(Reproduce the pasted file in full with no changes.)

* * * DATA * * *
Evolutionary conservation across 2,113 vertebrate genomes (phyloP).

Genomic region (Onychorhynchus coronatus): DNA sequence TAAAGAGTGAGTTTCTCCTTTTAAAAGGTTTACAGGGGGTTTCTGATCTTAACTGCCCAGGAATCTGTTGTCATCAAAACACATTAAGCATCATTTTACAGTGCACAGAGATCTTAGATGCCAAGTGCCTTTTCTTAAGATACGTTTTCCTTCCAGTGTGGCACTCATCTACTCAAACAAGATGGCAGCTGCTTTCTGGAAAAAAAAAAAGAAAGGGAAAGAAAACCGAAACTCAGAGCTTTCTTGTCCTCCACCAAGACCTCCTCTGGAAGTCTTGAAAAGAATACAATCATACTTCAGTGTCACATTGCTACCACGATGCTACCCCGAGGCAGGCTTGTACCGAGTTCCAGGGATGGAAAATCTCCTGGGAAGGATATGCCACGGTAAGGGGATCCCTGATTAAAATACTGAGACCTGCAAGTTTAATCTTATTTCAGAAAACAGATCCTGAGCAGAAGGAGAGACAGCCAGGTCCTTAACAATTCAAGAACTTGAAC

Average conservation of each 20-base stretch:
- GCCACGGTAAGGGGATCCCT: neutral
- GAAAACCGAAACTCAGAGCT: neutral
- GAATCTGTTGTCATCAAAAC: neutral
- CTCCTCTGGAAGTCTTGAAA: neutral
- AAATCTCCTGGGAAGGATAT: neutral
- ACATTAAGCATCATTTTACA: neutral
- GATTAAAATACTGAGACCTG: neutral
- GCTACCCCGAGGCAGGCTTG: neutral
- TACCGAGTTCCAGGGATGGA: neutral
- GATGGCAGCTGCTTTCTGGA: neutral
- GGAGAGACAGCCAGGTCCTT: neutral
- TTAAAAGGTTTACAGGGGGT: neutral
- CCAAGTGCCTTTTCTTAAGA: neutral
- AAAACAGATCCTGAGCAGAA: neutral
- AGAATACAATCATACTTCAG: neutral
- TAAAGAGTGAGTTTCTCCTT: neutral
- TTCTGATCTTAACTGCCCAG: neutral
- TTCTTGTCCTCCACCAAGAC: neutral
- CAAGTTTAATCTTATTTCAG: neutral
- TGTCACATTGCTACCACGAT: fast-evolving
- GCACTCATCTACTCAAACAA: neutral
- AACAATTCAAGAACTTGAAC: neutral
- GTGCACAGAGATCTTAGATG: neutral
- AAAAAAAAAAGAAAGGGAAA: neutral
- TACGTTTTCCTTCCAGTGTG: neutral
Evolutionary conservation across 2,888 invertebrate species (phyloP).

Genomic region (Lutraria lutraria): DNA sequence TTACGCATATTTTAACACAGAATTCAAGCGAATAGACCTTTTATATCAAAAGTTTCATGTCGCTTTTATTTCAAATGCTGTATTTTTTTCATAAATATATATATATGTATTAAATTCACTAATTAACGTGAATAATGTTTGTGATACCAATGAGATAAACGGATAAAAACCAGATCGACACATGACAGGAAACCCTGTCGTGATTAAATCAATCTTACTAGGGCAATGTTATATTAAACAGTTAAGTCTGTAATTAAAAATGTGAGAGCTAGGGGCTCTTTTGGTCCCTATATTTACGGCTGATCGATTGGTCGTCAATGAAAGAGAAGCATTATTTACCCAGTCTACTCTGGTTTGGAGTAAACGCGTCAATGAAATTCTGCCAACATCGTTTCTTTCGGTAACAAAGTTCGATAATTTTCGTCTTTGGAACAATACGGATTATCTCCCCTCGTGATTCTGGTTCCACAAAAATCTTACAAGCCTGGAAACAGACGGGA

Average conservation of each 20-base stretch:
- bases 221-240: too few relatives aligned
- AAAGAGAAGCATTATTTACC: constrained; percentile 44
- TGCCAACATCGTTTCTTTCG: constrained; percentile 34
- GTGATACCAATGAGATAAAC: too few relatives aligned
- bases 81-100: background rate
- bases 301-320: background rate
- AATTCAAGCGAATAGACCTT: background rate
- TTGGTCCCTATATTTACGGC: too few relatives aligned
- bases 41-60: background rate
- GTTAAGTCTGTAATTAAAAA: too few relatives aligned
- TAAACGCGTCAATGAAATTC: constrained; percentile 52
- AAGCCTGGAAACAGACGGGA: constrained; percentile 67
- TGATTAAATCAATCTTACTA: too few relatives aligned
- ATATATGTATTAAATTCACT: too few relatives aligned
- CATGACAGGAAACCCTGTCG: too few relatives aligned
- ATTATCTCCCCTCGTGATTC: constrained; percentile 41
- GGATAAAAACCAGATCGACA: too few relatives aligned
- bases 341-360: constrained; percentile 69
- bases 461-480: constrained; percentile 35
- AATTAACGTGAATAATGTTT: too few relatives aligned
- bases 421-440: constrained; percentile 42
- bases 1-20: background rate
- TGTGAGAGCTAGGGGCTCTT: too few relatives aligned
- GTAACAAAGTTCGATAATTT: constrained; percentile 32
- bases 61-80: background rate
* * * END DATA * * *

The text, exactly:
Evolutionary conservation across 2,113 vertebrate genomes (phyloP).

Genomic region (Onychorhynchus coronatus): DNA sequence TAAAGAGTGAGTTTCTCCTTTTAAAAGGTTTACAGGGGGTTTCTGATCTTAACTGCCCAGGAATCTGTTGTCATCAAAACACATTAAGCATCATTTTACAGTGCACAGAGATCTTAGATGCCAAGTGCCTTTTCTTAAGATACGTTTTCCTTCCAGTGTGGCACTCATCTACTCAAACAAGATGGCAGCTGCTTTCTGGAAAAAAAAAAAGAAAGGGAAAGAAAACCGAAACTCAGAGCTTTCTTGTCCTCCACCAAGACCTCCTCTGGAAGTCTTGAAAAGAATACAATCATACTTCAGTGTCACATTGCTACCACGATGCTACCCCGAGGCAGGCTTGTACCGAGTTCCAGGGATGGAAAATCTCCTGGGAAGGATATGCCACGGTAAGGGGATCCCTGATTAAAATACTGAGACCTGCAAGTTTAATCTTATTTCAGAAAACAGATCCTGAGCAGAAGGAGAGACAGCCAGGTCCTTAACAATTCAAGAACTTGAAC

Average conservation of each 20-base stretch:
- GCCACGGTAAGGGGATCCCT: neutral
- GAAAACCGAAACTCAGAGCT: neutral
- GAATCTGTTGTCATCAAAAC: neutral
- CTCCTCTGGAAGTCTTGAAA: neutral
- AAATCTCCTGGGAAGGATAT: neutral
- ACATTAAGCATCATTTTACA: neutral
- GATTAAAATACTGAGACCTG: neutral
- GCTACCCCGAGGCAGGCTTG: neutral
- TACCGAGTTCCAGGGATGGA: neutral
- GATGGCAGCTGCTTTCTGGA: neutral
- GGAGAGACAGCCAGGTCCTT: neutral
- TTAAAAGGTTTACAGGGGGT: neutral
- CCAAGTGCCTTTTCTTAAGA: neutral
- AAAACAGATCCTGAGCAGAA: neutral
- AGAATACAATCATACTTCAG: neutral
- TAAAGAGTGAGTTTCTCCTT: neutral
- TTCTGATCTTAACTGCCCAG: neutral
- TTCTTGTCCTCCACCAAGAC: neutral
- CAAGTTTAATCTTATTTCAG: neutral
- TGTCACATTGCTACCACGAT: fast-evolving
- GCACTCATCTACTCAAACAA: neutral
- AACAATTCAAGAACTTGAAC: neutral
- GTGCACAGAGATCTTAGATG: neutral
- AAAAAAAAAAGAAAGGGAAA: neutral
- TACGTTTTCCTTCCAGTGTG: neutral
Evolutionary conservation across 2,888 invertebrate species (phyloP).

Genomic region (Lutraria lutraria): DNA sequence TTACGCATATTTTAACACAGAATTCAAGCGAATAGACCTTTTATATCAAAAGTTTCATGTCGCTTTTATTTCAAATGCTGTATTTTTTTCATAAATATATATATATGTATTAAATTCACTAATTAACGTGAATAATGTTTGTGATACCAATGAGATAAACGGATAAAAACCAGATCGACACATGACAGGAAACCCTGTCGTGATTAAATCAATCTTACTAGGGCAATGTTATATTAAACAGTTAAGTCTGTAATTAAAAATGTGAGAGCTAGGGGCTCTTTTGGTCCCTATATTTACGGCTGATCGATTGGTCGTCAATGAAAGAGAAGCATTATTTACCCAGTCTACTCTGGTTTGGAGTAAACGCGTCAATGAAATTCTGCCAACATCGTTTCTTTCGGTAACAAAGTTCGATAATTTTCGTCTTTGGAACAATACGGATTATCTCCCCTCGTGATTCTGGTTCCACAAAAATCTTACAAGCCTGGAAACAGACGGGA

Average conservation of each 20-base stretch:
- bases 221-240: too few relatives aligned
- AAAGAGAAGCATTATTTACC: constrained; percentile 44
- TGCCAACATCGTTTCTTTCG: constrained; percentile 34
- GTGATACCAATGAGATAAAC: too few relatives aligned
- bases 81-100: background rate
- bases 301-320: background rate
- AATTCAAGCGAATAGACCTT: background rate
- TTGGTCCCTATATTTACGGC: too few relatives aligned
- bases 41-60: background rate
- GTTAAGTCTGTAATTAAAAA: too few relatives aligned
- TAAACGCGTCAATGAAATTC: constrained; percentile 52
- AAGCCTGGAAACAGACGGGA: constrained; percentile 67
- TGATTAAATCAATCTTACTA: too few relatives aligned
- ATATATGTATTAAATTCACT: too few relatives aligned
- CATGACAGGAAACCCTGTCG: too few relatives aligned
- ATTATCTCCCCTCGTGATTC: constrained; percentile 41
- GGATAAAAACCAGATCGACA: too few relatives aligned
- bases 341-360: constrained; percentile 69
- bases 461-480: constrained; percentile 35
- AATTAACGTGAATAATGTTT: too few relatives aligned
- bases 421-440: constrained; percentile 42
- bases 1-20: background rate
- TGTGAGAGCTAGGGGCTCTT: too few relatives aligned
- GTAACAAAGTTCGATAATTT: constrained; percentile 32
- bases 61-80: background rate